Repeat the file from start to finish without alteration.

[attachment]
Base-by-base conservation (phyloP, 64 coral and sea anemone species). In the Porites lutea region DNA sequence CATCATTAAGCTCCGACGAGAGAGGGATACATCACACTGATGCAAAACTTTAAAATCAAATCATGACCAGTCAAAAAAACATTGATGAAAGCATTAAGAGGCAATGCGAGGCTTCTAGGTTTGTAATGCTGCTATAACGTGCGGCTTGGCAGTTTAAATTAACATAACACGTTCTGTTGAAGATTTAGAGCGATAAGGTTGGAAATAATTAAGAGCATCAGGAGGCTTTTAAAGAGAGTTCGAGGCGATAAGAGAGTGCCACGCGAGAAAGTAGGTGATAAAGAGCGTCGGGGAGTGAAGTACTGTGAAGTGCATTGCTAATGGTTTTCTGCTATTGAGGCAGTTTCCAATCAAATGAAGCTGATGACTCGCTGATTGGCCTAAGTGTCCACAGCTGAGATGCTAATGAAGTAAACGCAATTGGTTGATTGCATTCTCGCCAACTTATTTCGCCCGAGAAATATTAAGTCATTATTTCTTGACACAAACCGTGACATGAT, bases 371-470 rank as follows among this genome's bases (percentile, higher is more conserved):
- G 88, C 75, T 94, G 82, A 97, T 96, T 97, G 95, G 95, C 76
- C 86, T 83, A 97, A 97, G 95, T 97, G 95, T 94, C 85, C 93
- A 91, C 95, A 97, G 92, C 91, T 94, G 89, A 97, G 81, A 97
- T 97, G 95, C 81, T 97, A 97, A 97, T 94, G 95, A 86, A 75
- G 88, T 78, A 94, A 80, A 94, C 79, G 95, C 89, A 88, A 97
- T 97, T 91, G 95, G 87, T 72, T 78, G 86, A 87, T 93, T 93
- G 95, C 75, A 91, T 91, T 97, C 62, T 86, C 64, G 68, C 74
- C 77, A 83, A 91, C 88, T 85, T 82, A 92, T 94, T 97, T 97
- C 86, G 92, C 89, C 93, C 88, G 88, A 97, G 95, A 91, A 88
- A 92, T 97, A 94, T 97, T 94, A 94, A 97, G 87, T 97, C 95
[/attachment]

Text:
Base-by-base conservation (phyloP, 64 coral and sea anemone species). In the Porites lutea region DNA sequence CATCATTAAGCTCCGACGAGAGAGGGATACATCACACTGATGCAAAACTTTAAAATCAAATCATGACCAGTCAAAAAAACATTGATGAAAGCATTAAGAGGCAATGCGAGGCTTCTAGGTTTGTAATGCTGCTATAACGTGCGGCTTGGCAGTTTAAATTAACATAACACGTTCTGTTGAAGATTTAGAGCGATAAGGTTGGAAATAATTAAGAGCATCAGGAGGCTTTTAAAGAGAGTTCGAGGCGATAAGAGAGTGCCACGCGAGAAAGTAGGTGATAAAGAGCGTCGGGGAGTGAAGTACTGTGAAGTGCATTGCTAATGGTTTTCTGCTATTGAGGCAGTTTCCAATCAAATGAAGCTGATGACTCGCTGATTGGCCTAAGTGTCCACAGCTGAGATGCTAATGAAGTAAACGCAATTGGTTGATTGCATTCTCGCCAACTTATTTCGCCCGAGAAATATTAAGTCATTATTTCTTGACACAAACCGTGACATGAT, bases 371-470 rank as follows among this genome's bases (percentile, higher is more conserved):
- G 88, C 75, T 94, G 82, A 97, T 96, T 97, G 95, G 95, C 76
- C 86, T 83, A 97, A 97, G 95, T 97, G 95, T 94, C 85, C 93
- A 91, C 95, A 97, G 92, C 91, T 94, G 89, A 97, G 81, A 97
- T 97, G 95, C 81, T 97, A 97, A 97, T 94, G 95, A 86, A 75
- G 88, T 78, A 94, A 80, A 94, C 79, G 95, C 89, A 88, A 97
- T 97, T 91, G 95, G 87, T 72, T 78, G 86, A 87, T 93, T 93
- G 95, C 75, A 91, T 91, T 97, C 62, T 86, C 64, G 68, C 74
- C 77, A 83, A 91, C 88, T 85, T 82, A 92, T 94, T 97, T 97
- C 86, G 92, C 89, C 93, C 88, G 88, A 97, G 95, A 91, A 88
- A 92, T 97, A 94, T 97, T 94, A 94, A 97, G 87, T 97, C 95